• brown trout;
  • drift-feeding;
  • temperature;
  • foraging;
  • prey capture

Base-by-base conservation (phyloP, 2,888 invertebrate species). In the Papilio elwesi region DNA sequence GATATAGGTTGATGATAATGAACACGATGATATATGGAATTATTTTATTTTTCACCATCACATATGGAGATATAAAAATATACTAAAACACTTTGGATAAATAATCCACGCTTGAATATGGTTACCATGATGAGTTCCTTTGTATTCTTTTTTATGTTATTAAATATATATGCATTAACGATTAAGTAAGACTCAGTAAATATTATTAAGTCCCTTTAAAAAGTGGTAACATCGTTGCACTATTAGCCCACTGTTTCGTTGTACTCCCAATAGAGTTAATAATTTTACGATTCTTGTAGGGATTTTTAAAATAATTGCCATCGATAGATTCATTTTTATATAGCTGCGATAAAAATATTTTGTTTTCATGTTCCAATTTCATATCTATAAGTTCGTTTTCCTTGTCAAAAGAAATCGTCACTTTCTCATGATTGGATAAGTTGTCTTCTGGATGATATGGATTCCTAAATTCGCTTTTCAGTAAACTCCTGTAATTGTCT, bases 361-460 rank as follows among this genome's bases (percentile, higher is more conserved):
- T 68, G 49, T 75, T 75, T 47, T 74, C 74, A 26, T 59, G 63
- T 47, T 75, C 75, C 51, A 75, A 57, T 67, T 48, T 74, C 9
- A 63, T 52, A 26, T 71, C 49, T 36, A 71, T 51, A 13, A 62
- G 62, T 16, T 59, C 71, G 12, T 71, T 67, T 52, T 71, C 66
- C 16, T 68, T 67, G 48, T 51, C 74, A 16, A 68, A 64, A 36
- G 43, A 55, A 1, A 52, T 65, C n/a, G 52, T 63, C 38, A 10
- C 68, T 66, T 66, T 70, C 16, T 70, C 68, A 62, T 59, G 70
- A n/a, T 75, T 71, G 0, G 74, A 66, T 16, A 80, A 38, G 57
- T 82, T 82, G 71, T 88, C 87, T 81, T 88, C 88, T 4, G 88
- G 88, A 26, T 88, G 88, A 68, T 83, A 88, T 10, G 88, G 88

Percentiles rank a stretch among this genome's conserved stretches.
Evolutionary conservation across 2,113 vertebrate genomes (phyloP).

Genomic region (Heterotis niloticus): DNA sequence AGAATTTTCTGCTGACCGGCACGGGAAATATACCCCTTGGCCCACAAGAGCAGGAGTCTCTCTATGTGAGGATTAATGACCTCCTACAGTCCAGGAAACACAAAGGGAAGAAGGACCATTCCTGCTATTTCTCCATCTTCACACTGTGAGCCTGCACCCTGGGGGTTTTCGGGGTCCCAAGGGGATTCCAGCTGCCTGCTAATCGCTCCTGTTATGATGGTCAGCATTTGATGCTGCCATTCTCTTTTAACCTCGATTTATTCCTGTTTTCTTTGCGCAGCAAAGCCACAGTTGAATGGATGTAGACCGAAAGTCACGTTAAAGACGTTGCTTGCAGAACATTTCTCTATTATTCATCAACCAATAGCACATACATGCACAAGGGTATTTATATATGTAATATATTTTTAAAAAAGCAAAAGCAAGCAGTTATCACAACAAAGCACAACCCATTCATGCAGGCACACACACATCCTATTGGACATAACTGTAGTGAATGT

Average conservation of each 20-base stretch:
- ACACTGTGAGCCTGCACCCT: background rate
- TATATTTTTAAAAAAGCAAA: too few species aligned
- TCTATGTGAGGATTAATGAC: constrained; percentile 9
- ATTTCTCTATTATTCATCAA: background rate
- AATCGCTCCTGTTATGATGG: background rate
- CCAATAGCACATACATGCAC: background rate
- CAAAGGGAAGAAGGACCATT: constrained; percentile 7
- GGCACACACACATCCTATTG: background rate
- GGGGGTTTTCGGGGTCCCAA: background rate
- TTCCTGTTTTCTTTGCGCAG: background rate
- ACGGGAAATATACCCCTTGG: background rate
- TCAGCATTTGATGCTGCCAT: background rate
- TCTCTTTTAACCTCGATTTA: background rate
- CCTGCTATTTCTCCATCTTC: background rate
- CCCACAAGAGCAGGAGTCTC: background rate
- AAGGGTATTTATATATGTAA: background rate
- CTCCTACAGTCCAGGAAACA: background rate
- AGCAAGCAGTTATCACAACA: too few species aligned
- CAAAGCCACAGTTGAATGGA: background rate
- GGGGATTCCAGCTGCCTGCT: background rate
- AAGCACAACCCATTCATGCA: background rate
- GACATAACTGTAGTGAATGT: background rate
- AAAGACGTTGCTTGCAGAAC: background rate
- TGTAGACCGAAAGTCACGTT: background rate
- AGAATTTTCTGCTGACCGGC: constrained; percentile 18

Abstract –  Cold water temperatures are widely supposed to reduce the food intake of stream salmonids. Although cold temperatures have been documented to reduce swimming ability, digestion and gastric evacuation rates, little is known about how temperature influences the ability of fish to capture prey. We examined the effects of water temperature on the prey capture probability of drift-feeding juvenile brown trout (Salmo trutta) in a laboratory stream. Temperatures ranged between 5.7 °C and 14 °C. We found significant effects of water temperature on prey capture probability and capture manoeuvre time. The mean capture probability dropped from 96% at 14 °C to 53% at 5.7 °C. At 8 °C and higher temperatures, foraging performances did not differ much among treatments. We suggest that reduced swimming ability could be one of the most important mechanisms for the observed pattern of reduced prey capture probability at cold water temperatures, but prey detection limitations and predator avoidance may play a role. Our results will be of use for bioenergetics-based drift-foraging models, which to date have not incorporated a temperature-dependent prey capture function.